Here’s a tip: I buy NOTHING based on Advertising. The only advertising that is effective, for me, is that that informs me of a product or service that I was previously unaware of, after that, it becomes LESS and LESS effective the more I see it. In fact, there are certain businesses and products I will not patronize simply because I can’t stand their marketing, or there insistence on bludgeoning me to death with it. Marketing is lower than Lawyer or Insurance salesman on the totem pole. A Marketer is nothing more than a glorified lying salesman. However, as we’ve seen time and time again, companies will continue to pour their money into marketing because A. They’re lazy, and B. unfortunately, it works on equally lazy consumers

  36. EverCynicalTHX says:

    I was livid when I read what the US postal service was paying Armstrong for an endorsement..what a waste of money. I’m going to mail my letters through the post office instead of McDaddy Fly’s mailservice cause I like Lance…right!

  37. JohnJ says:

    Speaking of commercial effectiveness, is e-trade a diaper company?

  38. yessongs says:

    I would never buy something just because some “celebrity” endorses it. Do these people really use the product or do they just get paid to sell the junk? I could care less about actors and sports figures, they bare no importance in my life.

  39. shthar says:

    But movie characters in commercials help you know which movies will be gawd awful.

  40. gman863 says:

    Speaking of horrible celeberity ads: Hulk Hogan and Troy Aikman pitching Rent-A-Center.

    As washed up as these two are, they must have been recruited as Rent-A-Center customers.

    Please follow my lead and give this one an e-mail nod for Worst Ad In America.

  41. djshinyo says:

    Truth be told, the only thing I bought regularly with influence from tv was Sprite (remember when all those rappers formed Voltron? Oh man..)

    Jordan also probably made me love Nike and such things, but my mom didn’t keep us decked out in the swoosh like other kids.

  42. Press1forDialTone says:

    I eat Activia because it make me hot thinking that
    Jamie Lee Curtis has an unbalanced colon.

  43. IGNORE says:

    I don’t see why anyone should believe a celeb who will say what the sponser pays them to say. I would more likely believe an unpaid man on the street ad.


  44. courtarro says:

    Celebrities who aren’t actors are often really bad at acting. Case in point for Atlanta fans: Matt “Have you seen a shirt?” Ryan on the AirTran ads. It’s like they only had money for one take…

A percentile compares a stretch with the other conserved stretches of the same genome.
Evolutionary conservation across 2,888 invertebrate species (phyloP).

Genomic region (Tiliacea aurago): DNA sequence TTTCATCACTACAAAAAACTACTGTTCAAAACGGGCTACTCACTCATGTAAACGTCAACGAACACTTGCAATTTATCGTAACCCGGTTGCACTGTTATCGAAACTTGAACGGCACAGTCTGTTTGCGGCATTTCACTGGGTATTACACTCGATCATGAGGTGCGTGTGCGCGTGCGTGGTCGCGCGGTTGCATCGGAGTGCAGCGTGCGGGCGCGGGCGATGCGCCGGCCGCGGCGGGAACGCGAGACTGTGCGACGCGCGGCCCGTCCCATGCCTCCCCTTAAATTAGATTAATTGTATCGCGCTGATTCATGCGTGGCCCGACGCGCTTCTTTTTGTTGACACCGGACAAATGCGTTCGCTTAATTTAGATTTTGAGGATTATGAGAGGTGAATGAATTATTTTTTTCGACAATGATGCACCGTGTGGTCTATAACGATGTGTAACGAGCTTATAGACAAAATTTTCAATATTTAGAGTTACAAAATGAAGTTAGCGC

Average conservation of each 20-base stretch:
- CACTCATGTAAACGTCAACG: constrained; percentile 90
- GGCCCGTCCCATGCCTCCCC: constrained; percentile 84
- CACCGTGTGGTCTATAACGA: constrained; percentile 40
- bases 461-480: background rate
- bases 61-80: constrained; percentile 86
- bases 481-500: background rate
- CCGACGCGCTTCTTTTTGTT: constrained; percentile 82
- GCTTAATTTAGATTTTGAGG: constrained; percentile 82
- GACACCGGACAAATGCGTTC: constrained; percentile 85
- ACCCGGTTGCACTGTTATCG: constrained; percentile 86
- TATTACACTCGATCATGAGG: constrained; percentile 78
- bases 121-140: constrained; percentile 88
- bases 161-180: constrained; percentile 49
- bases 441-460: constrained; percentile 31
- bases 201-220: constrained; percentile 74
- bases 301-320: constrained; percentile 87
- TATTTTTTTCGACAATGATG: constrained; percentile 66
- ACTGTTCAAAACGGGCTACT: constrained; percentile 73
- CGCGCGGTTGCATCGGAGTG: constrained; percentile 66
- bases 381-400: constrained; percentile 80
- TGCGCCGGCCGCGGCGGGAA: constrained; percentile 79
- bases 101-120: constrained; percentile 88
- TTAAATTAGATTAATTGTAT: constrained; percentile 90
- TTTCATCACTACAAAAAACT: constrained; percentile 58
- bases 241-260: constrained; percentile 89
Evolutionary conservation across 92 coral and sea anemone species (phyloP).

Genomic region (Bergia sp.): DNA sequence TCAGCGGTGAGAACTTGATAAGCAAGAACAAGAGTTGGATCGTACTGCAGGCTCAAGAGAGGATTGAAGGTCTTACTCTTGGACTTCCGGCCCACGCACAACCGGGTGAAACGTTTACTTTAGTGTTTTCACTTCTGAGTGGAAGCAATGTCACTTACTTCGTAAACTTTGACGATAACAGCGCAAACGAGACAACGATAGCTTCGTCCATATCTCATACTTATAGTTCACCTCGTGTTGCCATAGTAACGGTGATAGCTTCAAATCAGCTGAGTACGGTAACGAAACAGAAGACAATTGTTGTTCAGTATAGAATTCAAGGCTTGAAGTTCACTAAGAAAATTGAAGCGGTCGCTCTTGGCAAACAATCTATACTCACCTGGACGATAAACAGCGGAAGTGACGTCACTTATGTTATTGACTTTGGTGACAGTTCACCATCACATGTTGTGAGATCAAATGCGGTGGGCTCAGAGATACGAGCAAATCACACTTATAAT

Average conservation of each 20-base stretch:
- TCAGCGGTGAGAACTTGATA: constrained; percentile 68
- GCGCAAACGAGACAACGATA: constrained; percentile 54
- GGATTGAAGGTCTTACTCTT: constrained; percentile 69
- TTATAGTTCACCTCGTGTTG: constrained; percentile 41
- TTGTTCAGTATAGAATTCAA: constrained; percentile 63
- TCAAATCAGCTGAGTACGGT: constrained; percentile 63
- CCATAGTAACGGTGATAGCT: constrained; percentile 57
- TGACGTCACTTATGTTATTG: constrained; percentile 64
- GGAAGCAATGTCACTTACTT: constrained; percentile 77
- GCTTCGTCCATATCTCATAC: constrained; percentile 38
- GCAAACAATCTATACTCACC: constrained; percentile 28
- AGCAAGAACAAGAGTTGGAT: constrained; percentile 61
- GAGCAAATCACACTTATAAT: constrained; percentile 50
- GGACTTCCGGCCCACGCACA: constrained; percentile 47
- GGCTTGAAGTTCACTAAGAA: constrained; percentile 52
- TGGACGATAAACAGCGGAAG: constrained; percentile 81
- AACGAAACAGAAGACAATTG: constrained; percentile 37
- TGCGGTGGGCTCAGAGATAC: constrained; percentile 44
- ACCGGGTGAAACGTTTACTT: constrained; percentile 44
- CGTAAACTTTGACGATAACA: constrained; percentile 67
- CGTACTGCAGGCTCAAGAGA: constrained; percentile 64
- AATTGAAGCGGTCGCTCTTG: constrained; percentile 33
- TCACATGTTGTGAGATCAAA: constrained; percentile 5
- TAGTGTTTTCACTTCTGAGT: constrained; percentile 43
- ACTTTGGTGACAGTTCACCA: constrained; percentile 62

45. isileth says:

    I may like a celebrity, but if I don’t care for the products, not even Hugh Jackman naked can make me buy Pepsi (that I don’t like).
    On the other hand, it happened that a song that I liked was used so much for ads, that I started to hate it.

    • katarzyna says:

      If Pepsi managed to get Hugh Jackson naked in a commercial, I would buy Pepsi products and give them away, just out of gratitude.

  46. italianbaby says:

    i wouldn’t run out and buy a product just because a celebrity endorses it.
    i’ll buy a product after i do my own internet research on it, like electronics.
    i don’t need a celebrity to tell me to buy a specific tv, or eat a specific product. just knowing he or she just got paid zillions of dollars to tell me so, makes me not want to buy it even more.
    have you noticed a lot of has been celebrities hawking life insurance, reverse mortgages etc. lately.
    i have a brain and i use it.

  47. haggis for the soul says:

    It all depends. If Tom Cruise were hawking it, I wouldn’t buy water if I were dying of thirst, but I’d pretty much want to buy anything Ellen Degeneris put up for sale.

  48. Snaptastic says:

    Those “Light and Fit” commercials with Heidi Klum rub me the wrong way. Even with coupons, I refused to buy the yogurt because of those commercials.

    The plus side is that it gives Yoplait’s YoPlus line more business (with the $1.00 coupons those are a great deal and taste awesome!).

  49. EverCynicalTHX says:

    The numbers finally come out..yep, that’s 31 MILLION for Lance Armstrong and team to remind you to use the US postal service when mailing letters..see story below:

    The U.S Postal Service spent $31.9 million to underwrite Lance Armstrong’s pro cycling team during its glory years of 2001 to 2004, approximately 60 to 65 percent of the team’s total budget, according to documents newly obtained from the agency under the federal Freedom of Information Act.

    The materials provide the first clear look at how heavily the agency invested in Armstrong and reveal the exact dollar amounts at issue should Armstrong and former team officials be charged with fraudulent use of government funds at the conclusion of an ongoing federal investigation.

    Until now, the USPS has gone to great lengths to keep the precise amount it spent on Armstrong a secret. In 2003, the agency’s Office of the Inspector General issued an audit report that was highly critical of the deal but blacked-out specific sponsorship amounts.

    As recently as last summer, when a federal grand jury in Los Angeles began hearing testimony from ex-members of Armstrong’s team, Postal Service officials continued to be tight-lipped about their sponsorship, responding to a Freedom of Information Act request by The File with heavily redacted documents.

  50. RHoltslander says:

    This makes sense to me actually. If you put a famous celebrity into an ad then their brand will be competing with your brand. People are delighted to see their favourite celebrity in an ad because they get to see the object of their adoration and yet be indifferent, at best, to the product being shilled.